How to Repair Stucco

Stucco is a durable, weatherproof wall material that helps to insulate your home from the elements. But over time, it can deteriorate due to a number of factors, including improper installation or moisture intrusion.


If your stucco is showing signs of damage, it may be time to invest in a professional stucco repair job. This process can help prevent further issues from developing and will ensure that your home stays protected from the elements for years to come. For professional help, contact Buckley Roofing & Stucco.

Stucco is a cement-based mixture that acts as a protective barrier around your home. It can be applied over wood lath or metal mesh, and it can come in a variety of textures and colors. It’s a popular exterior coating for many homes.

Besides its beauty, stucco is also durable and weather-resistant. However, cracks and holes in stucco can let moisture into your home’s interior and lead to problems such as mold or rot.

If your stucco has a hole, it’s important to repair it as soon as possible so that the wall remains intact. If you don’t do so, the hole may widen, become bigger, and be more difficult to fix.

You should start by breaking away loose stucco from the hole using a hammer and chisel. This will ensure that you remove all the damaged material before applying any new stucco to the wall.

After you’ve broken away as much stucco as possible, it’s time to check the metal mesh underneath the hole for any signs of rust or damage. If it’s in good condition, you can apply new stucco directly to the mesh.

Otherwise, you’ll need to cut a piece of galvanized metal mesh to size and apply it to the hole. Then, affix it to the wood lath beneath with roofing nails.

Once you have the mesh in place, it’s time to apply the first layer of new stucco. Apply a coat of specialized stucco patch compound, making sure it extends about 1/8 inch from the top edge of the original stucco. Allow this layer to dry for at least two days before applying the next one.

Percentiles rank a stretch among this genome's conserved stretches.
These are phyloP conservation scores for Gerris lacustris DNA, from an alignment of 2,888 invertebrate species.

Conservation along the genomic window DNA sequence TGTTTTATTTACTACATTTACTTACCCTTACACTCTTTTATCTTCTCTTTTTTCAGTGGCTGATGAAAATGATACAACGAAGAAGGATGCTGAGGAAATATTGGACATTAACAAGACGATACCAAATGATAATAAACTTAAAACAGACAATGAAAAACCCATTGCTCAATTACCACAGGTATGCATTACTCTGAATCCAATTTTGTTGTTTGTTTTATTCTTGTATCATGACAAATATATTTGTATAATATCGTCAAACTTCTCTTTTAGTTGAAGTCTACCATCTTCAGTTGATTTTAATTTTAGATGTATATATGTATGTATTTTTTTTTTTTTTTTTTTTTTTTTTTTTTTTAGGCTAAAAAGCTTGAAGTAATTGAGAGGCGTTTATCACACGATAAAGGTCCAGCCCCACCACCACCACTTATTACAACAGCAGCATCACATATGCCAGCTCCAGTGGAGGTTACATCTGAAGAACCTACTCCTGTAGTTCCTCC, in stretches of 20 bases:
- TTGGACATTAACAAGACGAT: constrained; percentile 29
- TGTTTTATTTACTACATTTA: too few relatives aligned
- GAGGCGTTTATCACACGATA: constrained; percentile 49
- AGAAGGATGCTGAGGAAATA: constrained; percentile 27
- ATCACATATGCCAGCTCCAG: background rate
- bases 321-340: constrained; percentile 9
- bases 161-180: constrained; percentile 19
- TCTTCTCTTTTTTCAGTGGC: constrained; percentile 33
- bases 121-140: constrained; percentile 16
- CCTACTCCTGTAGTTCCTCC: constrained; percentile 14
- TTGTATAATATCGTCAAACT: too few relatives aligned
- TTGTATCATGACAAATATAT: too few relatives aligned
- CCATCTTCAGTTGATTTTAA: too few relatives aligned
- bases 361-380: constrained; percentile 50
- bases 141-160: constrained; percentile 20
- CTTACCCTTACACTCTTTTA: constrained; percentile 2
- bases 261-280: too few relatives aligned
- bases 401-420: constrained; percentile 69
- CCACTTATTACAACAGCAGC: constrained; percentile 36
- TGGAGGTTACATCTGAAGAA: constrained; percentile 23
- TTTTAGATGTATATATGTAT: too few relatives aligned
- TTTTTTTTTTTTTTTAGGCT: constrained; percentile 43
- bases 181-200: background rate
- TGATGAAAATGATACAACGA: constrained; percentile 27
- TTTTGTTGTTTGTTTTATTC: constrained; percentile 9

The last step is to finish the entire project with a coat of paint that matches the color of the original stucco. Painting should be done after the stucco has cured for a week.

Whether you’re fixing a single hole or repairing a full facade riddled with cracks, stucco repair can be an easy and affordable DIY project for just about any homeowner. But if you have any questions about the process or need a hand, it’s always best to call a professional for help.

Stucco is one of the most durable wall finishes, but it can develop cracks or holes over time. Whether caused by moisture getting behind the stucco, foundation settlement, or impact damage, stucco cracks should be repaired to prevent further deterioration and to keep water from seeping through your home.

Hairline (less than a 1/4 inch) cracks are easy to repair and usually do not require any special equipment. You can use a standard caulking gun to apply a bead of cement or acrylic-based caulk. Be sure not to fill the entire crack with caulk; instead, apply the caulk around the edges of the vee and then press coarse sand or fine gravel into the caulk.

Once the caulk is cured, brush on a coating of paint to match the color and texture of the rest of your stucco. This will blend the repair with the existing stucco and prevent any recurrence of the crack in the future.

Crazed or Spider Web-like Patterns If your stucco has a crazed or spider-web-like pattern, it may indicate that the lath underneath the stucco is loose. This can cause the stucco to crack as it moves over time, especially in wood-framed homes.

If your stucco has a stairstep pattern, it can also indicate foundation settlement. In these cases, it’s best to call a foundation specialist.

Dynamic (moving) cracks are typically larger and may appear at cold joints in your walls, such as at the corners of windows and doors, or at intersections of vertical walls. This type of cracking can be an indication that your house is settling due to seismic activity or changes in temperature.

A structural engineer can determine if your stucco cracks are caused by foundation settlement and recommend repairs accordingly. The best time to repair dynamic cracks is in the morning, when your house is cooler and contraction can “open” the small cracks.